When the waterpower shortage at Gunn, Amidon & Company precluded an expansion of the factory, it became apparent that an infusion of capital was in order. The company’s situation came to the attention of Henry L. Pratt, a prosperous lumber dealer who had returned to the area after operating a furniture business in Detroit. Pratt recommended that the firm relocate to Grouts Corner, a nearby village and a stop at the junction of the Vermont & Massachusetts and the New London Northern railroads. Consisting of little more than an inn and a few houses, Grouts Corner was located on the Millers River at a spot where the stream dropped seventy feet over a short series of rapids. Gunn and Amidon, impressed with the potential of the site, joined Pratt in organizing the Millers Falls Manufacturing Company, an enterprise established “for the purpose of manufacturing hardware and lumber at Millers Falls.” Henry Pratt became the firm’s first president; Gunn and Pratt served as directors.(1)On September 21, 1868, notice of the incorporation appeared in the Greenfield Gazette and Courier. The newspaper also reported that $100,000 in stock had been issued, that waterpower rights had been secured and that 200 acres of land had been purchased.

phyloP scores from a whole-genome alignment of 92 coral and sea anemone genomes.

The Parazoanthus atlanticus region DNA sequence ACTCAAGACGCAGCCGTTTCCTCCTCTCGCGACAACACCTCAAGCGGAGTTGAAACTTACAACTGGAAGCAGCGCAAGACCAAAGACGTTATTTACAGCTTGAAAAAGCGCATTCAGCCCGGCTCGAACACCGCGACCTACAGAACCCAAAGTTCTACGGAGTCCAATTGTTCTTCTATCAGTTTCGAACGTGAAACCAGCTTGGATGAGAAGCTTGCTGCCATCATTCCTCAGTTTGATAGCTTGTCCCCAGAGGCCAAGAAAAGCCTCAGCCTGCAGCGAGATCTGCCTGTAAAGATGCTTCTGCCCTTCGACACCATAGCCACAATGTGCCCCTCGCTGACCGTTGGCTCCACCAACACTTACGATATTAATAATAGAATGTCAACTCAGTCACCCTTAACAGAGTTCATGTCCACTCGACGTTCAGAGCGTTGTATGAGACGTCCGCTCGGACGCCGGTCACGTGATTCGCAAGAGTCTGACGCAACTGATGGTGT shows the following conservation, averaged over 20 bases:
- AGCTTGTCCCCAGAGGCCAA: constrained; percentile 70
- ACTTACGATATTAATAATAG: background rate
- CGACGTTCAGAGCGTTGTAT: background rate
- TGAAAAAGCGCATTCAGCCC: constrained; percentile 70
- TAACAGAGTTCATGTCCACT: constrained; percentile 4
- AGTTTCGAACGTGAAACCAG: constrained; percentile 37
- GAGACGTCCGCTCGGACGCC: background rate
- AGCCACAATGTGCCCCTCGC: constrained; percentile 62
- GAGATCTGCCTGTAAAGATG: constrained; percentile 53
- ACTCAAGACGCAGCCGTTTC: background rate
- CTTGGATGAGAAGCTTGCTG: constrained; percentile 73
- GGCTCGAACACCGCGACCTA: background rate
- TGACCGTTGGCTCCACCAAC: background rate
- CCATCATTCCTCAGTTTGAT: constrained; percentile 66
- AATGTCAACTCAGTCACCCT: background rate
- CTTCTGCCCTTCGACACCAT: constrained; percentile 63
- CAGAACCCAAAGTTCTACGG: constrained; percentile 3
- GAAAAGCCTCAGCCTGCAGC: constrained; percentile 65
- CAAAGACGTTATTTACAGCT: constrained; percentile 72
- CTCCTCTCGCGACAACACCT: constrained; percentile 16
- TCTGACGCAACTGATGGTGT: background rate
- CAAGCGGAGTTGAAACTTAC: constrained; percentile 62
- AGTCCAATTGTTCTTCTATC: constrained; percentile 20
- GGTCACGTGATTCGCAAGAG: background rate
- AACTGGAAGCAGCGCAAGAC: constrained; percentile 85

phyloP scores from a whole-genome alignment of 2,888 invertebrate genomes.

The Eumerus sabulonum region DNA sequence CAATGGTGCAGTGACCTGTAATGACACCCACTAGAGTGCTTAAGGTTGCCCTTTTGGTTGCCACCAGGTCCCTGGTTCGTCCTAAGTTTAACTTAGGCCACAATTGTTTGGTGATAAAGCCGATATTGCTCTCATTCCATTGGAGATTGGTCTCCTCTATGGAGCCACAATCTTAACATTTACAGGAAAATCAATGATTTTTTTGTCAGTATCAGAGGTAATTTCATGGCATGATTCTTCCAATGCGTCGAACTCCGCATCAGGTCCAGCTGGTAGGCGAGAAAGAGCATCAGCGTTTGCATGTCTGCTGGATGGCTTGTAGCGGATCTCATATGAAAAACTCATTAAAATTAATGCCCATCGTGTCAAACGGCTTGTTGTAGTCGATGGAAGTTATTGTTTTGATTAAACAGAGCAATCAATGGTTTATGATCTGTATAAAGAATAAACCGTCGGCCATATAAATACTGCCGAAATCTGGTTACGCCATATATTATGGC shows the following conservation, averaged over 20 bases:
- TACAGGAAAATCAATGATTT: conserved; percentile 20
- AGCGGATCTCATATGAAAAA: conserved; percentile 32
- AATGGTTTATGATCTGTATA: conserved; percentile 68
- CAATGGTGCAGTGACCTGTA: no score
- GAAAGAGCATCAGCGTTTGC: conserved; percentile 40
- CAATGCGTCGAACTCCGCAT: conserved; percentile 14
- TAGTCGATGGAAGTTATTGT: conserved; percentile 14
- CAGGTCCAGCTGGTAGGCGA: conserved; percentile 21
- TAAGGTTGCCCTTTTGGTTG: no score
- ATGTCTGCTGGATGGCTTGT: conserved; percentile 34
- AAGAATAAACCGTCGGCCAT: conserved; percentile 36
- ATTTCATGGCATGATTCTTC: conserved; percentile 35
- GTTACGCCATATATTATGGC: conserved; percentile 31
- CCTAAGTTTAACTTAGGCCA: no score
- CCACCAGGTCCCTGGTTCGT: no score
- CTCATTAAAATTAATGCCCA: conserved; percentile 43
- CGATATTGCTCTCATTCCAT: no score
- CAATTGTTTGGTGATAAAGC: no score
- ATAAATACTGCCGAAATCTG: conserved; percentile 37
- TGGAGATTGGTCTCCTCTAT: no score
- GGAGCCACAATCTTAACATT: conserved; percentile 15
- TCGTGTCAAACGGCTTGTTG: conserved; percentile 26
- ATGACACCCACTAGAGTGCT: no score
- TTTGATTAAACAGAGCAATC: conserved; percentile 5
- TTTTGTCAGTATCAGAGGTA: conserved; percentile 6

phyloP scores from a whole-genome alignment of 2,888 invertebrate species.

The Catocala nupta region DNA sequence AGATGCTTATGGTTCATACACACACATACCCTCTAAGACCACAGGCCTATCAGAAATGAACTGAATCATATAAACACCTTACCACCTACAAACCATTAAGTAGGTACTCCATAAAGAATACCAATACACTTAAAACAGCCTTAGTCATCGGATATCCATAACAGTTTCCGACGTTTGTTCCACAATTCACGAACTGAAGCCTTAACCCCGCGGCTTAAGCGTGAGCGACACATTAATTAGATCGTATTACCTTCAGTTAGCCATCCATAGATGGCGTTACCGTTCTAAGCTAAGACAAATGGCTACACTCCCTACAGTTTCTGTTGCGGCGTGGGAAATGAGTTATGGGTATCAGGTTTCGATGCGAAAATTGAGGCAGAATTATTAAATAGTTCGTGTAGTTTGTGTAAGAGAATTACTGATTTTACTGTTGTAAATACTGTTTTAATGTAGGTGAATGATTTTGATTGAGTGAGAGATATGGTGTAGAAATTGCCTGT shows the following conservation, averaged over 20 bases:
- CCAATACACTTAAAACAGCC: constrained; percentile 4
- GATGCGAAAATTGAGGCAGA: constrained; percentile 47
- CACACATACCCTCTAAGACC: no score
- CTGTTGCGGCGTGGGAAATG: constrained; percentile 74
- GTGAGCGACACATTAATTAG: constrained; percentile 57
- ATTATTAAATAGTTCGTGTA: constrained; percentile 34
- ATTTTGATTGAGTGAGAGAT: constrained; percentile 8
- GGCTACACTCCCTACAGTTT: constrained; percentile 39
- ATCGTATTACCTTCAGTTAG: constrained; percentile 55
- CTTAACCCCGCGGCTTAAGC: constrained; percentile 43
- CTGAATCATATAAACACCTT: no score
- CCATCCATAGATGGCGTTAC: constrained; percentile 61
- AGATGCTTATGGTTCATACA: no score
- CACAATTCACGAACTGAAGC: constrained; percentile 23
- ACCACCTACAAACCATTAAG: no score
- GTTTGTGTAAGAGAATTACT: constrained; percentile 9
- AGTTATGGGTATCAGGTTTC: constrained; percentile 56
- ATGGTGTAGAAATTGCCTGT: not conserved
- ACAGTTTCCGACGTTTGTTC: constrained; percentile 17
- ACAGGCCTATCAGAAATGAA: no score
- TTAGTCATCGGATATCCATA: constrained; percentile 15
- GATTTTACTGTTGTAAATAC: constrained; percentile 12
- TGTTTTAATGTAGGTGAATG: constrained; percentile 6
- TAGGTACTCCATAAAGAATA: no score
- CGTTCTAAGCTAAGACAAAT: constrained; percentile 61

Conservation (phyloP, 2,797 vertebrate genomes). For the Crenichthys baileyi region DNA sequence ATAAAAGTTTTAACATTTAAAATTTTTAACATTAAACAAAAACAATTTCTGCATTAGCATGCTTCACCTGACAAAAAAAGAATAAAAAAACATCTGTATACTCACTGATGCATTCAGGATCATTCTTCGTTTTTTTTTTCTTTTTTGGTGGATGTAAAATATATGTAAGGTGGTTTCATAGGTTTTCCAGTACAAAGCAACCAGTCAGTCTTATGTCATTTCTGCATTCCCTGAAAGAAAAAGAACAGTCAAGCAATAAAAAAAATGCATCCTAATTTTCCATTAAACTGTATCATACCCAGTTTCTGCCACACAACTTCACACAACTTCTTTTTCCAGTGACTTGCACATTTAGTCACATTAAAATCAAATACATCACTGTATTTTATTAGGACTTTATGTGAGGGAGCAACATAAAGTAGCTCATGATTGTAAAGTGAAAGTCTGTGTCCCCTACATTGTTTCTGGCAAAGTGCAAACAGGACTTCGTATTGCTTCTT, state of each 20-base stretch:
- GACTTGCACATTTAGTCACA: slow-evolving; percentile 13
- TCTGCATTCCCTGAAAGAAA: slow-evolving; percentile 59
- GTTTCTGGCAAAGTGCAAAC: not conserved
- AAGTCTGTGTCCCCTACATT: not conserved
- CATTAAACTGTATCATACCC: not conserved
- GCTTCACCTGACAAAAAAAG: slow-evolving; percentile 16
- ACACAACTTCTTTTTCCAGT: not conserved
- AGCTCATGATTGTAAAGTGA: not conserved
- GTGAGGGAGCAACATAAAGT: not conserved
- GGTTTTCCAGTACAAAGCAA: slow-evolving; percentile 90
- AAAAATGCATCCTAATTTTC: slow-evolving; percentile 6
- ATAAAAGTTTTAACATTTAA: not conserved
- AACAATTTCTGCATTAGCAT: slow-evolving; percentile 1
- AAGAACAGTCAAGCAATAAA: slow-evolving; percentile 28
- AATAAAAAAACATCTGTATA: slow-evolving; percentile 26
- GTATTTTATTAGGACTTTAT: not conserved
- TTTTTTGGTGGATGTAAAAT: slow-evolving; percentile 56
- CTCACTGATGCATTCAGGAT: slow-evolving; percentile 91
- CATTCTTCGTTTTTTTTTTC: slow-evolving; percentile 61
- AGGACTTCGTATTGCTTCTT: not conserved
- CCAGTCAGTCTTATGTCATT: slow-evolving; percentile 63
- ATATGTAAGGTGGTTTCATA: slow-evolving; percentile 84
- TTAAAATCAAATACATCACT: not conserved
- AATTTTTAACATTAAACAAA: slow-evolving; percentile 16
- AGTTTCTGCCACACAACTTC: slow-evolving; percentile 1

James Moore became an investor in the company by virtue of his ownership of the tract where the new factory was to be built. James and his father, Oliver, had been trying to find a developer for the site for at least a dozen years, having gone so far as to commission and distribute a promotional map of the tract in 1856.(2) (James Moore was to die tragically in June of 1869, entangled in the reins of a team of runaway horses.) Located on a horseshoe bend of the river, the heavily wooded, one hundred-acre location was ideally suited to its purpose. Lumber for construction could be sawn from timber onsite, and the extreme curvature of the river made it a relatively simple task to dig a mill canal across the neck of what was almost a peninsula. From the outset, the directors understood that they were not only building a mill and hardware manufactory but were developing an industrial site with a surplus of highly prized waterpower. The organizers estimated that Millers Falls Manufacturing would need one-fourth of the output of the dam and expected that other businesses—each with a millrace connected to their canal—would purchase the rest. Then too, the company would be in the residential real estate business; the directors had purchased enough additional land to start a housing development.